The Spanish Culture Ministry have announced that the Caves of Altamira the so-called Sistine Chapel of Paleolithic art are to reopen after eight years of closure, despite serious warnings from scientists that the world-famous ancient drawings and polychrome rock paintings within may suffer irrevocable damage from moisture generated by visitors.
In a statement to reporters on Tuesday, Spanish Culture Minister Angeles Gonzalez-Sinde and the sites board of directors announced that public access will resume before the end of this year, albeit on an unspecified, restricted basis.
The cave complex located in the Cantabria region of northern Spain, and first discovered in 1879 was closed to the public in 2002, after green fungus generated by the body heat and breath of visitors was found to be forming on the facade of paintings in the main hall.
A replica of Altamira located just a few hundred metres away in a museum in the nearby town of Santillana del Mar has drawn 2.5 million visitors since 2001. But local government officials in Cantabria have lobbied for the reopening of the real thing, and successfully, after Altamiras board of directors last week voted in favour of resuming public access at the site which at its peak of popularity in the 1970s attracted as many as 3,000 people per day.
Altamira is an asset we cannot do without, the Cantabria regions president, Miguel Angel Revilla, commented.
Altamiras Paleolithic art is between 14,000 and 20,000 years old, and represents the first set of prehistoric cave paintings ever discovered. Several famous painters, including Pablo Picasso, are said to have been inspired by its charcoal and ochre images, which include several iconic depictions of red and black bison.
Decay of the paintings caused by a change in the fragile atmosphere in the cave was first detected in 1977, and Altamira was subsequently closed for five years, before reopening in 1982 with heavily restricted access. The waiting list to view the caves which were inscribed as a UNESCO World Heritage Site in 1985 later grew to the point where visitors had to book up to three years in advance.
Its Revillas intention to now try and attract heads of state to visit the caves. In recent years Revilla has been forced to turn down requests to visit Altamira from former French president Jacques Chirac and Mexican president Felipe Calderon, but he has expressed a hope that Barack Obama will be one of the first people to people to witness the cave complex’s ancient masterpieces after access resumes.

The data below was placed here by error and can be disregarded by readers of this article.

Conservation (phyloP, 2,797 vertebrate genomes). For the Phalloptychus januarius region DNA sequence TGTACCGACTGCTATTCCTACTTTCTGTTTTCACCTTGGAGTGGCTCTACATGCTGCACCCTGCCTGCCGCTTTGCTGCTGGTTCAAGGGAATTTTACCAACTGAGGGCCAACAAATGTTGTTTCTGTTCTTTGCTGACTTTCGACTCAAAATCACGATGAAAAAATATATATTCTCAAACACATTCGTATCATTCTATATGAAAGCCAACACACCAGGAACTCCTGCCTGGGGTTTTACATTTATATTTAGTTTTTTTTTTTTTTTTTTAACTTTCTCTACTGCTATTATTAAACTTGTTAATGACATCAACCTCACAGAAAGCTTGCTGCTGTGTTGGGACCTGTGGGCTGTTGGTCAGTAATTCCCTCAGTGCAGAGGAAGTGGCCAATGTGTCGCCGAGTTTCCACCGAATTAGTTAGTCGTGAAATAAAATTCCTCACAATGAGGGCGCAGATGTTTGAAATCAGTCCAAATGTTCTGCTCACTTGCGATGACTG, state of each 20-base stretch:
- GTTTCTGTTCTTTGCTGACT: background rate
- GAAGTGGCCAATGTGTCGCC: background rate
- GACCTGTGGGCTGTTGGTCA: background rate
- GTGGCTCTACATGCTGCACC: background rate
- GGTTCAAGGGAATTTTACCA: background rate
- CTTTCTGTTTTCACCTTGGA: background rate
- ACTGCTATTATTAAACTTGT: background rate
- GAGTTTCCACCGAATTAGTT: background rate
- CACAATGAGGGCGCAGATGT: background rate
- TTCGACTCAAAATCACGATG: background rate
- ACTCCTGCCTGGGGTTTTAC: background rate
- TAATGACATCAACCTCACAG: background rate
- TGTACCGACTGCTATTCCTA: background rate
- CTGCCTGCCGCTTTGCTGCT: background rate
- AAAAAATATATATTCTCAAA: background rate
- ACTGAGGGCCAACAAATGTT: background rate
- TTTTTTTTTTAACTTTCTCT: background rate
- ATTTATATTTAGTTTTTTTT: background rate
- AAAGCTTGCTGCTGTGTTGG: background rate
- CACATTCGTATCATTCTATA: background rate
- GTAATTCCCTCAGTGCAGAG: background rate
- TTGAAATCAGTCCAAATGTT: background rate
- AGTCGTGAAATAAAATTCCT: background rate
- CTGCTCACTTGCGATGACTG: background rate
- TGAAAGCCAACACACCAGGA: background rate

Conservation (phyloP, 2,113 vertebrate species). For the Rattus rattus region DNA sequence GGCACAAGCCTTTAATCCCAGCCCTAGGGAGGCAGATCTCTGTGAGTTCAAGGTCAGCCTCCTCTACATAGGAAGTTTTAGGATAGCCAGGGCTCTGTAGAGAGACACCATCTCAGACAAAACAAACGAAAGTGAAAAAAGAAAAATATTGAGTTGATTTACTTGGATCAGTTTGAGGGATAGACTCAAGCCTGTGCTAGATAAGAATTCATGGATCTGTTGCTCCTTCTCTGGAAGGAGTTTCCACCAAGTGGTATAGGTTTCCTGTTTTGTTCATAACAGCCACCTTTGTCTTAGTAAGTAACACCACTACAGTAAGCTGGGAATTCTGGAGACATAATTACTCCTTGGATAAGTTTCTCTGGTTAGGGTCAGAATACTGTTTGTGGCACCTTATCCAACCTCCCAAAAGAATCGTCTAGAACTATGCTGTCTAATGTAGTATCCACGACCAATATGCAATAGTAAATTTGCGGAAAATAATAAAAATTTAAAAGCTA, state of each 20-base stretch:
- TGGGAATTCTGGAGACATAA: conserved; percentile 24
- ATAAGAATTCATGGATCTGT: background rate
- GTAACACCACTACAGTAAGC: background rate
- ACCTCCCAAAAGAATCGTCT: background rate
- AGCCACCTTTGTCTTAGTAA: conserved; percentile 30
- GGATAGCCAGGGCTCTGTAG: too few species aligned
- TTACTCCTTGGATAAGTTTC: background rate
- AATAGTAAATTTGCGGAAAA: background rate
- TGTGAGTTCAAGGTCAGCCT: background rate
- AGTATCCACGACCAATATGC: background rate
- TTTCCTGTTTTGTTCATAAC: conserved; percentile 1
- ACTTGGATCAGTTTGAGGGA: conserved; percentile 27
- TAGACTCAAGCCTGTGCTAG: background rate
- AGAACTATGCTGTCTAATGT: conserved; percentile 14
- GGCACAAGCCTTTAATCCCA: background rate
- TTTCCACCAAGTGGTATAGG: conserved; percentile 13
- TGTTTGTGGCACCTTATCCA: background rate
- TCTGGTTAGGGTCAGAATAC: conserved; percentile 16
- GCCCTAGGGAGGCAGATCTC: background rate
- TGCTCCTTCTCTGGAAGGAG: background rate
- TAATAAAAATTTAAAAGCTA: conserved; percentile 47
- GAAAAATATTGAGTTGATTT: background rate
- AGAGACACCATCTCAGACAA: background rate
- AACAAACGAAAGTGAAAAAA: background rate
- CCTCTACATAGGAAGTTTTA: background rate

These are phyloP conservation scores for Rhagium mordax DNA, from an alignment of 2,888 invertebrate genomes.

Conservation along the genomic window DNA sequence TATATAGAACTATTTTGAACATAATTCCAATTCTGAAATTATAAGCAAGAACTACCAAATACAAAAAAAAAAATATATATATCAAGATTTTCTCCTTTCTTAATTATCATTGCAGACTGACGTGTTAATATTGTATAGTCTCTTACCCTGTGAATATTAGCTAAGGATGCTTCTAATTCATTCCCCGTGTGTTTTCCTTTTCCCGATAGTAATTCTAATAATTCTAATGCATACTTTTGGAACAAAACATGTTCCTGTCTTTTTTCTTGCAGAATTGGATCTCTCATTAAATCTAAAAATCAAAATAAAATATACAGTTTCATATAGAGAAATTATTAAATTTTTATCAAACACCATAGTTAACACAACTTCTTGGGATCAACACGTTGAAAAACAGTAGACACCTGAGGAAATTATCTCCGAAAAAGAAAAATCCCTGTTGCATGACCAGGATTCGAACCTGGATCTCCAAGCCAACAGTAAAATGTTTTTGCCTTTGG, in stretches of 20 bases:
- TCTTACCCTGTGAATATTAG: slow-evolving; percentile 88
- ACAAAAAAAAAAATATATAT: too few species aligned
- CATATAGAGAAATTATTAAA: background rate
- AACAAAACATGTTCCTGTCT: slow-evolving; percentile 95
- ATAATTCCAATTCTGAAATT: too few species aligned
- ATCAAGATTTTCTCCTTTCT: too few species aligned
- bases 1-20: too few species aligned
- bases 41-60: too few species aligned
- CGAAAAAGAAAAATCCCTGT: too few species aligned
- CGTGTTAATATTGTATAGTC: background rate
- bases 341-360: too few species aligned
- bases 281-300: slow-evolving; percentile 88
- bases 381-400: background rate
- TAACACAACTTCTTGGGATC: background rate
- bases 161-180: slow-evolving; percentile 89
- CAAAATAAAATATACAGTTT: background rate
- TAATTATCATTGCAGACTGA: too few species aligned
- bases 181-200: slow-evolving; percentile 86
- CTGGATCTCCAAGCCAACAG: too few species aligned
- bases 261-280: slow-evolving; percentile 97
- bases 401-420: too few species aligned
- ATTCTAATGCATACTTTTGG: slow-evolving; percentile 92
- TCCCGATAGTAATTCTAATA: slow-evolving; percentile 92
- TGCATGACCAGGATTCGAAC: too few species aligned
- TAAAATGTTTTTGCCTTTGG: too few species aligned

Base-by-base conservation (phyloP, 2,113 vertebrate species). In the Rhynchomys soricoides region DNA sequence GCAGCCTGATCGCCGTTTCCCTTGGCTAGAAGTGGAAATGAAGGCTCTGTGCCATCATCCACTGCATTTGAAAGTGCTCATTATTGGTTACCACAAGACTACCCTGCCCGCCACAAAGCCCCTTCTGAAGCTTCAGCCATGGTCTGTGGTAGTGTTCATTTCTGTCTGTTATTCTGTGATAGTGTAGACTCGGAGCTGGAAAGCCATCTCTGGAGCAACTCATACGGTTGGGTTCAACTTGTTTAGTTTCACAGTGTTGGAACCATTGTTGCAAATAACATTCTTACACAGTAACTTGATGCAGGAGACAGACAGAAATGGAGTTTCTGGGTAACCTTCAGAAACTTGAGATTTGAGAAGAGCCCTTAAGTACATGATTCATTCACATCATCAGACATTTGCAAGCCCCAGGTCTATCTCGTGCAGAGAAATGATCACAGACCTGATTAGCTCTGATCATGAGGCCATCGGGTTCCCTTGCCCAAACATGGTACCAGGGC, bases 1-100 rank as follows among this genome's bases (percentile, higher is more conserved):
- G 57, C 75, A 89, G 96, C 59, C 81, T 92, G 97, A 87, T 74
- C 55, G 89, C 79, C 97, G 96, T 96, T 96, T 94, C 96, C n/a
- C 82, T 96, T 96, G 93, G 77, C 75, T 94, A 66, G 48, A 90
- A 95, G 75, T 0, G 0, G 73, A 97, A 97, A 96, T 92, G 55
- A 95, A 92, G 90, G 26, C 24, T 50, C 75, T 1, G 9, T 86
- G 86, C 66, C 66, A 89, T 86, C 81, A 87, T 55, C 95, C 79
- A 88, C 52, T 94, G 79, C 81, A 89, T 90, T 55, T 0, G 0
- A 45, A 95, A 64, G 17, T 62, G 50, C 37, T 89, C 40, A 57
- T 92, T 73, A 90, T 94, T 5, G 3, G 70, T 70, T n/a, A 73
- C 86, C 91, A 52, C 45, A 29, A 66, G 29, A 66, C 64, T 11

I have already written the invitation letter, Revilla said, and in English.
Scientists will greet the news of Altamiras imminent reopening with no shortage of dismay. Just last year, the governments main scientific research body, the CSIC, strongly recommended that the caves remain closed. The people who go in the cave have the bad habit of moving, breathing and perspiring, said CSIC researcher Mariona Hernandez-Marine.
We have made it very clear that it should not be reopened at this time, commented Sergio Sanchez Moral, director of a two-year CSIC investigation at Altamira. The caves have recovered from the damage, but to open them again is not a good idea. The risks are immeasurable.
Decay from moisture generated by visitors is a problem at many ancient sites around the world. Lascaux Cave in France, adorned with similarly venerable prehistoric paintings, has fought its own battle with fungus and has been closed for long periods over the last few years (read about the battle to preserve ancient rock art around the world in this article).
Extensive work had to be carried out on the Great Pyramid of Giza in the early 90s, using robots, in order to improve ventilation, after increased humidity from visitors began eroding the monuments stones (more on that in this article). Dr Zahi Hawass head of Egypts Supreme Council of Antiquities last year warned that a number of tombs in the Valley of the Kings, including the tomb of King Tut, may have to close soon if they are to be preserved.
Altamiras paintings are described by UNESCO as masterpieces of creative genius, and as humanitys earliest accomplished art.
Its thought that the caves location, deep underground where it is largely isolated from external climatic influences, is what has allowed its ancient artistic treasures to be preserved for so many centuries. As anticipation of Altamiras reopening grows, it remains to be seen whether they will endure much longer.